@FenTiger @devnull @hrefna @kevinriggle one of many, many things we didn’t understand about the internet thirty years ago and had to learn repeatedly, face first

FenTiger, avatar
kevinriggle, avatar

@FenTiger @kevinriggle @devnull @hrefna or at least JWZ is. I love him but man has very clearly made his choices

kevinriggle, avatar

@FenTiger @kevinriggle @devnull @hrefna (if 1000 simultaneous hits takes down your web server what potato are you running it on and why are they even touching the database, c’mon man)

hrefna, avatar
alex, avatar


Just checked today, and my 1 user instance has consumed 40G of its 50G storage allotment. This is a default setup.

Related: I use and recommend Hugo's hosting service

devnull, avatar

@alex will respond at-large to other commenters, but I specifically wanted to call this one out.

Your single-user instance has consumed 40GB of storage. Yet you as a single-user have not consumed 40GB of media — at least, I certainly hope not!

Which means you're paying for storage of 99.9% unseen content, simply because it's been passed along to your instance, for the off chance you'll stumble upon it (statistical probability after 1 day: ~0%)

devnull, avatar

Am I wrong for thinking that this established expectation (especially for smaller bootstrapped instances) is perfectly cromulent from an ops perspective? Honestly asking because I come from a time before DevOps and Microservices were a thing, and we all hosted our crud on servers we had physical access to (though VPSes are great!)

Yes, I totally get the benefits of having a CDN. Especially with global access, but nobody's setting up a globally distributed CDN for their dinky Mastodon instance.

devnull, (edited ) avatar

Yes, sure, it reduces the load on the origin server, if access to the media was distributed via other federated servers' CDNs, but one neat trick to reducing your transit costs is to... not carte blanche host every piece of media your instance stumbles onto.

If anything, the rationale seems rather contrived.

I just don't want to make a misstep here and come off as a selfish fediverse implementor.

devnull, avatar

Oh, yes, also "separation of duties". I get that farming out that work to a specialized host is fantastic and easy and just works, but the calculus doesn't work for me I guess?

I'll be the first to admit that I'm not an ops guy and can't argue my points all that eloquently, but maybe I'm comfortable with my servers falling over under extreme load. I'd rather wake up to a downed service over a $200,000 egress bill. My two cents.

devnull, avatar

Years and years ago, when we got our first big customer, NodeBB fell over at the drop of a hat.

Our approach to this wasn't to give up and throw more servers at it (microservices, YAY!), though we definitely did support that eventually... it was to buckle down and optimize the bejeezus out of our code so that it ran faster than anything else on the market.

You could load NodeBB on the crappiest VPS and it'll handle 100 concurrent users, easy.

devnull, avatar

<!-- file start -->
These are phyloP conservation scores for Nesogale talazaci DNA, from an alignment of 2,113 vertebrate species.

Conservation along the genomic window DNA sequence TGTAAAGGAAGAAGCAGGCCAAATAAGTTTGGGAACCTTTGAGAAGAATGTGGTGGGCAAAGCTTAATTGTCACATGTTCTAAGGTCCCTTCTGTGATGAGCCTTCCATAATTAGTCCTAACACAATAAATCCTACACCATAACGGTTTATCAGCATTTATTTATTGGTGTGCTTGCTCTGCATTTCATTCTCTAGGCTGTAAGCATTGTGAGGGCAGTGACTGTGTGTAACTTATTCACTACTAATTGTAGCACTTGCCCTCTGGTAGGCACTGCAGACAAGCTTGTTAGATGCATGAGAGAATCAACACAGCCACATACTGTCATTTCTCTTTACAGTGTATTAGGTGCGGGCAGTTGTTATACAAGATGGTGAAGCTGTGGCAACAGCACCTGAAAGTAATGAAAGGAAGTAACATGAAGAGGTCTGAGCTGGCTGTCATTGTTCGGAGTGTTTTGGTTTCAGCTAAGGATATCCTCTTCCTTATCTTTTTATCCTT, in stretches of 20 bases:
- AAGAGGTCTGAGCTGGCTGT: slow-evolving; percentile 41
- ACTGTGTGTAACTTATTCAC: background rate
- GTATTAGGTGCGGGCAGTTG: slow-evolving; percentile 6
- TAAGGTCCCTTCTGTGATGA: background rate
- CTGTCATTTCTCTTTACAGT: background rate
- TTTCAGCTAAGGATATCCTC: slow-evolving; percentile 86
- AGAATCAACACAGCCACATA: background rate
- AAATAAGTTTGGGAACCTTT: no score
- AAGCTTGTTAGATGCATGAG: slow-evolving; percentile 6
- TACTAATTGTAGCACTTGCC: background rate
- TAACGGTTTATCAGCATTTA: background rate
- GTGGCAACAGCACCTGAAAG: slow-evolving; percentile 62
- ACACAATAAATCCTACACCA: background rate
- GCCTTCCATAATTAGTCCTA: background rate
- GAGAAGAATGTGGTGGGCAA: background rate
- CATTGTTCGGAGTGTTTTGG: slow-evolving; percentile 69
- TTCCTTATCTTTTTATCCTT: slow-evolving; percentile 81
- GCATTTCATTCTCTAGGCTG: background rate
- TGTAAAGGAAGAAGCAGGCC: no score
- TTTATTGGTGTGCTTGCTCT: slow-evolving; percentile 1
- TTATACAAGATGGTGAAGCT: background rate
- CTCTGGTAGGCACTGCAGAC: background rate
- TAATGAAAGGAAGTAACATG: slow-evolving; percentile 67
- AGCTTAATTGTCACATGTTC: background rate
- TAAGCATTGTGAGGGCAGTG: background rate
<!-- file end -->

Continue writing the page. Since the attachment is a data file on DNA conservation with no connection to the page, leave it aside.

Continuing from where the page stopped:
Anyway, back to the main point... perhaps I'm not seeing the benefit of S3 over a cheap volume (NFS export if horiz. scaled) with nginx plopped in front to serve those static assets.

Like I said, maybe I'm missing something.

boris, avatar

@devnull the convention is to not load hotlinked images.

So when a server (I’ll use Mastodon as my example) has member accounts who follow a remote account, it takes on the cost of eg caching media for all of its local members.

Rather than putting 100% of the load on the remote server.

This means a small server can have many followers, and the bigger server can do the caching.

Let me tackle setup in my next post.

boris, avatar

@devnull Why S3 + CDN?

Hmm. Well vs what?

We go through 2TB of cached media per month on our server, on S3. Provisioning a 2TB physical (or probably 4TB) would be way more expensive.

We have about 120 members, whose local store of uploaded media is at ~150GB after a year

We have Cloudfront CDN in front of that, because running CF is way cheaper than egress charges.

VPS is on digital ocean.

We’re doing some exploring around bare metal.

devnull, avatar

@boris it's worth exploring to see just how often those 2TB of assets are called upon, how often, and how those values change as the assets stale.

Where exactly is the cutoff point before storing it in S3 becomes financially unsuitable?

My thinking is that that cutoff point is far sooner than you'd expect. If we saved all encountered media to disk and persisted it only 24h, that'd likely handle 99% of use cases.

Thank you for sharing!! I wonder how much of your cached media is < 24h old.

olives, avatar

@devnull I've heard of that happening to instances. They'll wake up one day and they'll have a nasty surprise $10k bill from something stupid.

devnull, avatar

@olives I don't know about you but I'd rather not be financially ruined because a scraper decided to blow up my instance overnight.

I don't know when exactly it became normalized to have an always-up site, and to absorb the associated costs of it.